[-empyre-] "can cities 'know' things?"
hameed.ayesha at gmail.com
Sat Jan 19 08:45:06 EST 2008
On Jan 17, 2008 5:11 PM, Christina McPhee <christina at christinamcphee.net>
> hi all,
> Srdjan, you write eloquently about the riddles inside the complexities
> of what you call arranged space to constructed culture, in cities..
> you ask,
> Can cities 'know' things?
> "What if cities were to act as "knowledge" that was in a sense
> suppressed or , even, oppressed under the siege of 'culture'?
> How do you create in each city you work in, 'a iste for scouting and
> detecting missing knowledge?"
I think this is a provocative set of questions and connects in some
interesting ways to the previous discussion on passports and access to
movement. In other words: what are the secrets that a city keeps within its
well-polished infrastructure? And what are the barriers that it erects that
are visible to some and not to others?
I live in Montreal where, as some of you might be aware, a
government-appointed commisssion has recently toured the province of Quebec
holding public forums asking to what extent it is 'reasonable' to accomodate
the cultural practices of immigrants from other countries. In the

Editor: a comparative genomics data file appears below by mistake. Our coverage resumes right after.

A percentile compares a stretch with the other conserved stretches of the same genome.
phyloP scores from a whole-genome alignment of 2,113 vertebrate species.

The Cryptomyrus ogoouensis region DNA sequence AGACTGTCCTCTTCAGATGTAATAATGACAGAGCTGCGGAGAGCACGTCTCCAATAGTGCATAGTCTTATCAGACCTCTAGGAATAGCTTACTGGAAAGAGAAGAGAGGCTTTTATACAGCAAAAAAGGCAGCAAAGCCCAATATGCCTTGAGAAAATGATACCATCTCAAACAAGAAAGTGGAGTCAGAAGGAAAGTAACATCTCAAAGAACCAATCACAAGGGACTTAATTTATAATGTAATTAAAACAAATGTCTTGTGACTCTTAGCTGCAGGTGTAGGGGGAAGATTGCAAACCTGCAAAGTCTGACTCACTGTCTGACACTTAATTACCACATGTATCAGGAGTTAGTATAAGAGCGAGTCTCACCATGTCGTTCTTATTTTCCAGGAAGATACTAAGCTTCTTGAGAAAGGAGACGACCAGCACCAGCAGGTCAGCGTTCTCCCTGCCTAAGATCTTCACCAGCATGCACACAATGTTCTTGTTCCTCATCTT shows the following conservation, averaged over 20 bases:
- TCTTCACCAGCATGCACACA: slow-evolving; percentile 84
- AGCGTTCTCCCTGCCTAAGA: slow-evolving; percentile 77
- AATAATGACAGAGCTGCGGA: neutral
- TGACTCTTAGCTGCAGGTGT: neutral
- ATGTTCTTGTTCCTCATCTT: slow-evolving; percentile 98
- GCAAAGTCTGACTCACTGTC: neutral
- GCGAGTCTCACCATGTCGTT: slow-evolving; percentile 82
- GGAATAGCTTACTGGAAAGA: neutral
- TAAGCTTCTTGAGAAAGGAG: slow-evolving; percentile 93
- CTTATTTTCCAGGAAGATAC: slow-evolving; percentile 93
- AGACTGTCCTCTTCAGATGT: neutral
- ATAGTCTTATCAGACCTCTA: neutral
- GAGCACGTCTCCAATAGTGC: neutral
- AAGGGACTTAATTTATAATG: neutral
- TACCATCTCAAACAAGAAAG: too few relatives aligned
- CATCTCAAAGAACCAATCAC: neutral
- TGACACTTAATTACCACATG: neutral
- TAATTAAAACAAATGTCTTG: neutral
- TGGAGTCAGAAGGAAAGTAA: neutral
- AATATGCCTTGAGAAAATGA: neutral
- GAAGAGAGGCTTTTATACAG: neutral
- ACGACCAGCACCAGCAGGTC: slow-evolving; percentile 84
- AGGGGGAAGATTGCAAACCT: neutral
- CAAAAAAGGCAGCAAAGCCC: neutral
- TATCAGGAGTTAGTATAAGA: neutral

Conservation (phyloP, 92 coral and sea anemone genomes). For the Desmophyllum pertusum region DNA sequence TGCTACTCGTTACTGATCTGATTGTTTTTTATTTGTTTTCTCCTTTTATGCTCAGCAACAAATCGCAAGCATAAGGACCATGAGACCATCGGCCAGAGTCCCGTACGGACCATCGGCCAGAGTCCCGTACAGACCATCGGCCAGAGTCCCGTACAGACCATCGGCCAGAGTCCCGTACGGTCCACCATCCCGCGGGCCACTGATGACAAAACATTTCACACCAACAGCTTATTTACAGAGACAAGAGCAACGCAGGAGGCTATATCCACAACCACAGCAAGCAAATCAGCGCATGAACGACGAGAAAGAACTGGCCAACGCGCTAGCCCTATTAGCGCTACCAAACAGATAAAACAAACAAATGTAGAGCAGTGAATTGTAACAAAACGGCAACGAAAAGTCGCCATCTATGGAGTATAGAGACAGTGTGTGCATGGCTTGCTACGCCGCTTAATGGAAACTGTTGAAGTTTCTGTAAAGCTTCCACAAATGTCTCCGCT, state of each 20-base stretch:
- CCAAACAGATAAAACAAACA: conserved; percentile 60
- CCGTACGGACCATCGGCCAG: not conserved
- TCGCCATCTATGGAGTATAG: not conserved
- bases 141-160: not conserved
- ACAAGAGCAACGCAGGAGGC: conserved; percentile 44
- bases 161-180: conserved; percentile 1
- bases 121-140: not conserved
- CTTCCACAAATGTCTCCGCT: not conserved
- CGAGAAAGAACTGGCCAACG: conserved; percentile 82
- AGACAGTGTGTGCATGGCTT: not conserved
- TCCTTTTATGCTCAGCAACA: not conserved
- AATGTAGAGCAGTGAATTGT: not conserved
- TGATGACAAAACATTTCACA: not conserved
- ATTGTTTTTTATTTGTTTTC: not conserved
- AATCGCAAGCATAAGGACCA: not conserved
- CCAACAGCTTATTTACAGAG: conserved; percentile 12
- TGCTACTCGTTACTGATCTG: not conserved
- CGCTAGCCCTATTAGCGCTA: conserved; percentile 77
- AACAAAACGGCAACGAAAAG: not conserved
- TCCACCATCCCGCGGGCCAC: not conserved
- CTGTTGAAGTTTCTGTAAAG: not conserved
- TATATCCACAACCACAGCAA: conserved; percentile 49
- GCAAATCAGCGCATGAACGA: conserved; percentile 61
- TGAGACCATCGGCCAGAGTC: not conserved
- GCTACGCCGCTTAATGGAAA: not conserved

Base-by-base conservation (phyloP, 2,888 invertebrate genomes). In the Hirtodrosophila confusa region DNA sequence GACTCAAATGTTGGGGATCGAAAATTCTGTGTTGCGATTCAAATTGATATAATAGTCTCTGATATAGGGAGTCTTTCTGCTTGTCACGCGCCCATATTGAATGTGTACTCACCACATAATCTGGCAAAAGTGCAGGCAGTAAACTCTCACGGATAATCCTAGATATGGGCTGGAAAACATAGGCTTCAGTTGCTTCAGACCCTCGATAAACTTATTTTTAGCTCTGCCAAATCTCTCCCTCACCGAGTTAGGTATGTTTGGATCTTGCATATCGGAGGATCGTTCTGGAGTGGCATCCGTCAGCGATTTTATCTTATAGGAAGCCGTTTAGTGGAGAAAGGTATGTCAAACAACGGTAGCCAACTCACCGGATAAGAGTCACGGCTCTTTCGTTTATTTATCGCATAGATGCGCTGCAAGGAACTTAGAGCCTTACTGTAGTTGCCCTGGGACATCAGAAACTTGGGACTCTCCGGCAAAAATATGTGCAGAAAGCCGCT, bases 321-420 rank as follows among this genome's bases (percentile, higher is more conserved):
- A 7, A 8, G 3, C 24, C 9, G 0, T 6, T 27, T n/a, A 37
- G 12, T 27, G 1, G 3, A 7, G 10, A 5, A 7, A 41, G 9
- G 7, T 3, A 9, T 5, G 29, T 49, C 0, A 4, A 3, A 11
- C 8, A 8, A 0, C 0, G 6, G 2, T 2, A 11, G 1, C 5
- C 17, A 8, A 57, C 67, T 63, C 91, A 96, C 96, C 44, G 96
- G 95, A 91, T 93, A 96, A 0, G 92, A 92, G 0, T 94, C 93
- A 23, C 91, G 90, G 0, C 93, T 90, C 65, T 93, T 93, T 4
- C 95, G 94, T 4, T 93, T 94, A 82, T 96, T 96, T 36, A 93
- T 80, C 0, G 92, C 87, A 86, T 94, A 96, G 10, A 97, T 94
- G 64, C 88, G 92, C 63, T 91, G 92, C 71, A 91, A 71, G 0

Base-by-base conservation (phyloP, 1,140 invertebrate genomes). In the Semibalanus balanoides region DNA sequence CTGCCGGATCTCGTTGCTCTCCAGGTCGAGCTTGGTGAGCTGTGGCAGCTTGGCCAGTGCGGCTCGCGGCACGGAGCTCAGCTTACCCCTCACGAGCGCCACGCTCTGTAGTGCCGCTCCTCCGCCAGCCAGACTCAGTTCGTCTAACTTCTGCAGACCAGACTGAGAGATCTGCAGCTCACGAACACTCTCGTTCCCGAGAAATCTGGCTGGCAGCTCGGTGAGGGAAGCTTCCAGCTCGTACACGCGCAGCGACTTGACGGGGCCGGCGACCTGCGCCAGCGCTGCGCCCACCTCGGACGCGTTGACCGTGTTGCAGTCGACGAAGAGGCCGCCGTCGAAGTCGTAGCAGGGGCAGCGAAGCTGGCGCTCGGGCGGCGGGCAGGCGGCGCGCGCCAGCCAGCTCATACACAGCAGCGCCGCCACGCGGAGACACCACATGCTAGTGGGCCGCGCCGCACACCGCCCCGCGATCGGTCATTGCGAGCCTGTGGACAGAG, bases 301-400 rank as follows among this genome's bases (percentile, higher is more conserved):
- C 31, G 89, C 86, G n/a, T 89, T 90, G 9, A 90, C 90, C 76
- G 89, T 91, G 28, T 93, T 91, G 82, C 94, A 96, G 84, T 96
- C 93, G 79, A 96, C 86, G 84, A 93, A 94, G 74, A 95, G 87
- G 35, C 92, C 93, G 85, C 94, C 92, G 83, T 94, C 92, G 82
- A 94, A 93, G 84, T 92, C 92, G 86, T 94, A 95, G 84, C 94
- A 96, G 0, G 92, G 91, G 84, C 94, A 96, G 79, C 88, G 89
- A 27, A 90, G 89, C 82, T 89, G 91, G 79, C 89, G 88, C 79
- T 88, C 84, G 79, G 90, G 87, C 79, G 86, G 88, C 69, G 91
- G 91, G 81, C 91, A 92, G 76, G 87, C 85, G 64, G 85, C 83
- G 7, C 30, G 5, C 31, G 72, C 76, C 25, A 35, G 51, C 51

mainstream media, 'accommodating' and 'tolerating' difference is seen as
radical. While the fact that Montreal is on Algonquin and Iroquois land and
is a settler culture of immigrants, is erased from this account.
I bring up this 'writing out' of memory in order suggest how such erasures
have a domino effect within public policy and within the city: where the
term 'immigrant' becomes racialized, and where 'tolerance' becomes shorthand
for exclusion. Consequently here (and I'm sure in several other places),
youth of colour are routinely detained at metro stations while others can
move with ease and might not even notice this routinized detention. Or
earlier today there was a rally and march in support of Abelkader Belaouni,
a refugee claimant who has been living in a church sanctuary for two years:
a paradoxical situation where the person in whose name rallies have taken
place in several cities, is only visible in picures on banners, and in order
to stay in this city and country, cannot in fact go anywhere outside the
church where he lives.
Like many cities, this is a city whose infrastructure functions differently
for different populations. Schleuser.net in Germany has initiated a project
that looks at tactics used by people without papers to navigate public
transportation. I am a part of a collaborative perfomance project that
attempts to embed traces of these missing accounts in the form of low tech
interventions in public spaces across the city of Montreal. And I'm sure
there are many others.
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